14 June 2011


On July 10, 1972, in La Junta, Colorado, a twenty-eight-year-old ex-MIT philosophy instructor named Terrence Malick began filming Badlands, a script based on the true story of Charles Starkweather and Caril Ann Fugate, teenage lovers whose 1958 murder spree across the Nebraska plains made national headlines. To finance the picture, Malick had raised $250,000—a pittance even by the standards of the day—and to play the leads he had hired a journeyman TV actor, Martin Sheen, and an unknown, untrained actress and onetime folk singer, Sissy Spacek. 
Badlands tells a classic lovers-on-the-lam story. In a shabby South Dakota suburb, garbage man Kit Carruthers meets thirteen-year-old Holly Sargis as she twirls her baton in her front yard. They fall in love, but after Holly's father deems Kit unsuitable, Kit shoots him dead in the Sargis living room. Kit and Holly flee across the vast, empty badlands of South Dakota, killing anyone who gets in their way.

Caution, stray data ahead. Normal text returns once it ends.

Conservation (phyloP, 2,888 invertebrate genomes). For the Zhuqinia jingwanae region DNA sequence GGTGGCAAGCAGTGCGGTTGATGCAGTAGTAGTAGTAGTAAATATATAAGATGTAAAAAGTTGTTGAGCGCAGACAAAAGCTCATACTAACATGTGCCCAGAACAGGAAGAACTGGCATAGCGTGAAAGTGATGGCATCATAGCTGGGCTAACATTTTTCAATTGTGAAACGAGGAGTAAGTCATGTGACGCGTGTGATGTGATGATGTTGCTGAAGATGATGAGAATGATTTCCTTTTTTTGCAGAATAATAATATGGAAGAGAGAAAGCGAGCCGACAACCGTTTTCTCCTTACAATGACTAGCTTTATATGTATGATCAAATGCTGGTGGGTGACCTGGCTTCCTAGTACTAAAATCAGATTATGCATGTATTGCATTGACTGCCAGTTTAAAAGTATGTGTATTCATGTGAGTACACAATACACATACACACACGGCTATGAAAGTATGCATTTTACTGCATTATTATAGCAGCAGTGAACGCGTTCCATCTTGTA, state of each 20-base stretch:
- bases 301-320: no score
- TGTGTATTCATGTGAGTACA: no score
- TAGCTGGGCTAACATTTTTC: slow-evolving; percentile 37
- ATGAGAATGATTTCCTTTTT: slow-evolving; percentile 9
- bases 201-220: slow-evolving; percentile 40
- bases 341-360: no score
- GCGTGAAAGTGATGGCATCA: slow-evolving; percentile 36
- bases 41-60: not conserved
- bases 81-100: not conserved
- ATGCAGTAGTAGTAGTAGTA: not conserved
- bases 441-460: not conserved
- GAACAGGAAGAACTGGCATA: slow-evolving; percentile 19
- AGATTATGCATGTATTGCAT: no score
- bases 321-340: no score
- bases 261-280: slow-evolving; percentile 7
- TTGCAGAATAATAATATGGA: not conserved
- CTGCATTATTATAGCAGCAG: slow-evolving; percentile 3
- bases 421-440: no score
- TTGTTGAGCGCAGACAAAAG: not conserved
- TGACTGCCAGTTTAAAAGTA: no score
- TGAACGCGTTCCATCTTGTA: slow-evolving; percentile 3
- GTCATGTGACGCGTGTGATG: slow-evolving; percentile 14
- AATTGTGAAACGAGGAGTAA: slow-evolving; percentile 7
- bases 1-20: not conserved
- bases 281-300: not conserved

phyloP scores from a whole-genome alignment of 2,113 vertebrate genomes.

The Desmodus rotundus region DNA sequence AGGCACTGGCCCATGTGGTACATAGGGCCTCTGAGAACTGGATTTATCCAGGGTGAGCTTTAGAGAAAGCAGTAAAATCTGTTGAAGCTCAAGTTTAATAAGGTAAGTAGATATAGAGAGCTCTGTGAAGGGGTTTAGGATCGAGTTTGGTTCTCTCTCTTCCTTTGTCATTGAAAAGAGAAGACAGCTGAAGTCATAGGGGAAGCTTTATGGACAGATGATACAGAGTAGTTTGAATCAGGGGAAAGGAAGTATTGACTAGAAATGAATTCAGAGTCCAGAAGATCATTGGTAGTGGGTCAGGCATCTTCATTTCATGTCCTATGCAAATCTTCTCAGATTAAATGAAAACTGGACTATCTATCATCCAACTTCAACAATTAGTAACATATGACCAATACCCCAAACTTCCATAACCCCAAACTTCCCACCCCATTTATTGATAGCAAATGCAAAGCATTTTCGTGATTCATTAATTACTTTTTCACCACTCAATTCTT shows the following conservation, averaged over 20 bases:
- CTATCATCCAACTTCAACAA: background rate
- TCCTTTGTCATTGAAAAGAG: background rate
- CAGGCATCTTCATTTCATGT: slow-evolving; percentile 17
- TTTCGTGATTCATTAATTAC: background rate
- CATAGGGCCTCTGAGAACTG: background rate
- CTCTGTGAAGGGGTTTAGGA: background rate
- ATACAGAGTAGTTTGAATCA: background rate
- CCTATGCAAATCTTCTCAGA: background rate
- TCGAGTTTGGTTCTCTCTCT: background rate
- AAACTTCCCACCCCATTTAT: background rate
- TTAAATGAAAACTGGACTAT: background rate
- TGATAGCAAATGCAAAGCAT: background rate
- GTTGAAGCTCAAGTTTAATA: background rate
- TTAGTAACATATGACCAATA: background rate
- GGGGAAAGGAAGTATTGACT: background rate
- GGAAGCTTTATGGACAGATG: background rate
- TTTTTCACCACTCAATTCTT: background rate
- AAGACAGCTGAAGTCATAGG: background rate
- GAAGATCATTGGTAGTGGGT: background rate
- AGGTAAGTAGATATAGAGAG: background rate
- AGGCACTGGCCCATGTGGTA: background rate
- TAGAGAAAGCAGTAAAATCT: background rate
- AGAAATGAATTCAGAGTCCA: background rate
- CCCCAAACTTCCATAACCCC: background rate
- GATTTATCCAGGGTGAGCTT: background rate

The action behind the scenes was hardly less turbulent. The mild-mannered Malick brawled with his producer, brutalized his crew (which turned over at least twice), and saw a special-effects man gravely burned in a terrible accident. As the shoot ran on and on—twice as long as it was supposed to—crew members quit en masse. Back home, they would tell their friends Malick had gone crazy. That he had amassed more than a million feet of footage. That he just wouldn't stop shooting. A movie that had begun production in 100-degree heat wrapped amid snow flurries. 
Malick's belief in his picture never faltered, though, and after ten months in the editing room he emerged with what critic David Thomson has called "one of the most assured debuts in all of American film." Badlandslaunched not only his own career but also those of Sheen and Spacek, cinematographer Tak Fujimoto, producer Edward R. Pressman, art director Jack Fisk, and many others.



  1. Great movie, but I think that $250,000 was not a pittance in 1972, I can be wrong.

  2. Interesting point. I looked it up, and $250,000 in 1972 is roughly $1.3 million today. Not a pittance. And I don't think I could raise that kind of money, short of a miracle.
    But it's not very much money, relatively. The Black Swan, for instance, supposedly cost about $14 million to make, and was all interiors over a few weeks.
    Have you seen The Tree of Life?